▪ need to be able to unequivocally to tell the difference between grizzly bears that are protected under state and federal laws) and huntable black bears. Washington, together with Montana and Wyoming, have on-line pictorial-based field simulated bruin ID exams. Washington’s and Wyoming’s are voluntary aids to hunters but to hunt black bear in Montana, you must successfully pass its test.

▪ are requested to refrain from deliberately or inadvertently shooting sows that could have a cub or cubs in tow. To that end hunters are urged to look carefully for young-of-the-year or yearling blacks that could be lagging behind their mother.

The 2015 fall black bear hunting season across the state comes uniformly to a close Tuesday, Nov. 15. However bruin hunters may again take up arms in April of 2016 for the spring permit hunt. Details for this opportunity can be found on page 70 of Washington’s 2015 Big Game Hunting Seasons and Regulations pamphlet.

Drawing applications may be submitted from Friday, Jan. 2, to Monday, Feb. 29.

WHEN THE HUNT’S OVER

Persons who buy Washington big game hunting licenses to hunt black bears are required by regulation to provide a specific biological sampling from their kill(s) as well as a formal rendition of their bruin-specific hunting efforts.

The biologic submittal is the whole first, pre-molar tooth pulled from just behind either of the upper jaw’s canine teeth. The department provides postage-paid, tooth-mailing envelopes upon request to hunters who have killed their first or second animal.

If you’ve killed a bear and need to request an envelope, call 425-775-1311.

The other postseason must-do for holders of Washington big game license/transport tags for black bear is the big game species hunter report.

Tag holders can make this online or telephonic report for each tag they have up to the last day of January every year (unless the deadline date is changed). Extensions are granted for special seasons lasting beyond the end of January.

State law requires every tag holder to report on each tag they buy even if they subsequently did not go hunting at all or did venture afield but did not fill their tag.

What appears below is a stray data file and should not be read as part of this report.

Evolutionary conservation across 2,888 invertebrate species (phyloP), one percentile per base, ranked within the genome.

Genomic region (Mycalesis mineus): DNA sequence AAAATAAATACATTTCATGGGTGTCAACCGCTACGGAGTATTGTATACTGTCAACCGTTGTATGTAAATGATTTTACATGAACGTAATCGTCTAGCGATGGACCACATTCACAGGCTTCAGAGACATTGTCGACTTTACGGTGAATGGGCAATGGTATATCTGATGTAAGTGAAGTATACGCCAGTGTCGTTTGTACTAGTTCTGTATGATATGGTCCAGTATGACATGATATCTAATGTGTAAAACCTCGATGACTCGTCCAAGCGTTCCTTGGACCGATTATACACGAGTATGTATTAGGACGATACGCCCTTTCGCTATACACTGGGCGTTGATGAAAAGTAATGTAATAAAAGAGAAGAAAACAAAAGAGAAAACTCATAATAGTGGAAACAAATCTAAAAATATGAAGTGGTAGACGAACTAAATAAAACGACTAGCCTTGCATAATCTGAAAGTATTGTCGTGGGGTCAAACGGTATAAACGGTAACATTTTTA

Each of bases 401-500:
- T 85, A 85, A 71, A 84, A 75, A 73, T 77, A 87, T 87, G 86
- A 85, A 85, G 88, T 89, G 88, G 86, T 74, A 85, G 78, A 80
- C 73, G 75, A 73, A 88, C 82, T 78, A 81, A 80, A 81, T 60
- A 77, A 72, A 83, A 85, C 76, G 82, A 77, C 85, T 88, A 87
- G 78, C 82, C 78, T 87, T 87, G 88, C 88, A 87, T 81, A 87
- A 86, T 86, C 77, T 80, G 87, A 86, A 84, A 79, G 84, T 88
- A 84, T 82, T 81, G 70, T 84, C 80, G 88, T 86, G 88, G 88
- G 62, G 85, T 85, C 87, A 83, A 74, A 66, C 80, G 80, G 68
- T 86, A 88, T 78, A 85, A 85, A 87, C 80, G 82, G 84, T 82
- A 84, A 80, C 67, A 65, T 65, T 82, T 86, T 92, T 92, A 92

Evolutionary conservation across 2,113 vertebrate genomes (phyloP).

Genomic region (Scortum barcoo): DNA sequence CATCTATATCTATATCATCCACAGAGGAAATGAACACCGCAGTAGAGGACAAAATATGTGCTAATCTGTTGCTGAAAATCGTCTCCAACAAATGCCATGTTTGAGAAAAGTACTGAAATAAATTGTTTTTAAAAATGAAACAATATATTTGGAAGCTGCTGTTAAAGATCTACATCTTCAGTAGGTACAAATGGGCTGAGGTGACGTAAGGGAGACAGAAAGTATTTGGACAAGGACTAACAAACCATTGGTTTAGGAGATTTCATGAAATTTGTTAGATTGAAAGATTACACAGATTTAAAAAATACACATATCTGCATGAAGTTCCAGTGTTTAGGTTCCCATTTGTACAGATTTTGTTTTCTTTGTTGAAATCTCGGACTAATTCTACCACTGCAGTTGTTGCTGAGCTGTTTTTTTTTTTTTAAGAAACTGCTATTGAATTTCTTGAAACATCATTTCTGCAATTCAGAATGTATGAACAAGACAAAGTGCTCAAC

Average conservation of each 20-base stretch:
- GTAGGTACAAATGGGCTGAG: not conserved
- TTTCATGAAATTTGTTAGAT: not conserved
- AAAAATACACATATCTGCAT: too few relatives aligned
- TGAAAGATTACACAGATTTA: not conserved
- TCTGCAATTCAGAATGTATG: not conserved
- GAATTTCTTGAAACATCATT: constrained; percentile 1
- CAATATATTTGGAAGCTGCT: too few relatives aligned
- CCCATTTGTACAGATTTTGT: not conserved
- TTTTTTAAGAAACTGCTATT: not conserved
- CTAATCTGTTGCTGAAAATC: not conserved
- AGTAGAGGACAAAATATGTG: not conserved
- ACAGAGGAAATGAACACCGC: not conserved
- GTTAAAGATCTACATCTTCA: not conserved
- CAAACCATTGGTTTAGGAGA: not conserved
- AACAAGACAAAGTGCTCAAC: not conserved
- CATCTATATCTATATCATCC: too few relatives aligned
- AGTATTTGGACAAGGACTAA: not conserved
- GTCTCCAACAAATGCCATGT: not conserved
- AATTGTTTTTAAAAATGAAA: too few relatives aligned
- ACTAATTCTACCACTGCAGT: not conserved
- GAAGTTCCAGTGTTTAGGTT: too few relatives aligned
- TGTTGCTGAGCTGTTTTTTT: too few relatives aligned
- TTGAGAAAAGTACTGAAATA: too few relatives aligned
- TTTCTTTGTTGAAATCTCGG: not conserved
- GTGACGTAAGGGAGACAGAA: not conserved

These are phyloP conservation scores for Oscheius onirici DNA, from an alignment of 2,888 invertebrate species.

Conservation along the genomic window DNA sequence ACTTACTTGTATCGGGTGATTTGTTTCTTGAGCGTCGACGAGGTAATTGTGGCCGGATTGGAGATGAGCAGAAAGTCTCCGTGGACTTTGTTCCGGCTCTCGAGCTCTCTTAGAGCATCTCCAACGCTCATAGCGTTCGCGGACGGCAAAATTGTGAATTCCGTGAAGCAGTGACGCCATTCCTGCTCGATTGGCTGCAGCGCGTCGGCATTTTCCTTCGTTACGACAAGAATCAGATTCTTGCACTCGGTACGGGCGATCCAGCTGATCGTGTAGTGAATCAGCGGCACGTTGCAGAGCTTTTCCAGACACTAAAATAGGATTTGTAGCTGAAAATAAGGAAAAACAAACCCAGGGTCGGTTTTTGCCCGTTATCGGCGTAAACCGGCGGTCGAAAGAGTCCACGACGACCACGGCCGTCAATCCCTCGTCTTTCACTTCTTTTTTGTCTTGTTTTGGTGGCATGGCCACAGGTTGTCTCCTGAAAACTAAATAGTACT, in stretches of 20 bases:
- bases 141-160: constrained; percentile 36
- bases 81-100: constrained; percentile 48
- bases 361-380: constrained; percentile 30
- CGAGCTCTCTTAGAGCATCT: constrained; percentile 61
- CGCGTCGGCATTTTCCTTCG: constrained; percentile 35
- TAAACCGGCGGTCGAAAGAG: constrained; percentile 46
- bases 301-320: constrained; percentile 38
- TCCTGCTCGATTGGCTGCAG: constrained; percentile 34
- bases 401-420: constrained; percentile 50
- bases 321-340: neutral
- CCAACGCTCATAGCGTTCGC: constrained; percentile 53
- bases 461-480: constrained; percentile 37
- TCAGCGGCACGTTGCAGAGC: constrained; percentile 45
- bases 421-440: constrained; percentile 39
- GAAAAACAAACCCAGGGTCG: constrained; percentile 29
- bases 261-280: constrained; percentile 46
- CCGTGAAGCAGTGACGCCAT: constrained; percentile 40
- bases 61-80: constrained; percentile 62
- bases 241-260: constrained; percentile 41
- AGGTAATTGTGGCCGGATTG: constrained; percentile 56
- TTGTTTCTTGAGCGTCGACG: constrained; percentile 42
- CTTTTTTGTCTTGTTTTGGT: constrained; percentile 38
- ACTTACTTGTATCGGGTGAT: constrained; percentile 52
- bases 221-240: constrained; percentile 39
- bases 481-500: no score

Hunters are encouraged to make reports when they end their hunting activity or at the close of their season earlier in the fall rather than wait until the last minute in the new year.

The name of every hunter making their report(s) before Jan. 10 each year will be entered in incentive drawing pools that will award a limited number of special permits for the following year.

Persons failing to make their report in a timely fashion will have to pay a $10 civil penalty to get their next year’s hunting license.

Doug Huddle, the Bellingham Herald’s outdoors correspondent, since 1983, has written a weekly fishing and hunting column that appears Sundays. Read his blog and contact him at bellinghamherald.com/outdoors-blog.

HATCHERY AND FLOW INFO

This week’s Skagit hatchery and flow info:

FACILITY (Stock/Species)

Baker Lake Hatchery (Baker sockeye): 23,600 sockeye trapped & transferred (17,928 to Baker Lake, as of July 14, 3,753 to hatchery). Same week total in 2014 – 3,977 adult sockeye to hatchery.

LAKE LEVEL – Upper Baker Reservoir

Recent: As of Saturday, July 25 the lake was at 724.08 feet above sea level, raising slightly the past three days.

Forecast: No prediction for this gauge. Full pool is 727.77 feet above sea level.

MORE ABOUT BLACK BEARS

Washington’s 2015 Big Game Hunting Seasons and Regulations pamphlet: wdfw.wa.gov/hunting/regulations/.

2015-2021 Washington Game Management Plan Pages 101-106:wdfw.wa.gov/publications/01676/.

Washington game harvest reports 1997-2014: wdfw.wa.gov/hunting/harvest/.

Montana Bear Identification Program: fwp.mt.gov/education/hunter/bearID/.

Wyoming Bear Identification Exam: gf.state.wy.us/bearexam/index.asp.

Washington Black/Grizzly Identification Program: wdfw.wa.gov/hunting/bear_cougar/bear/index.html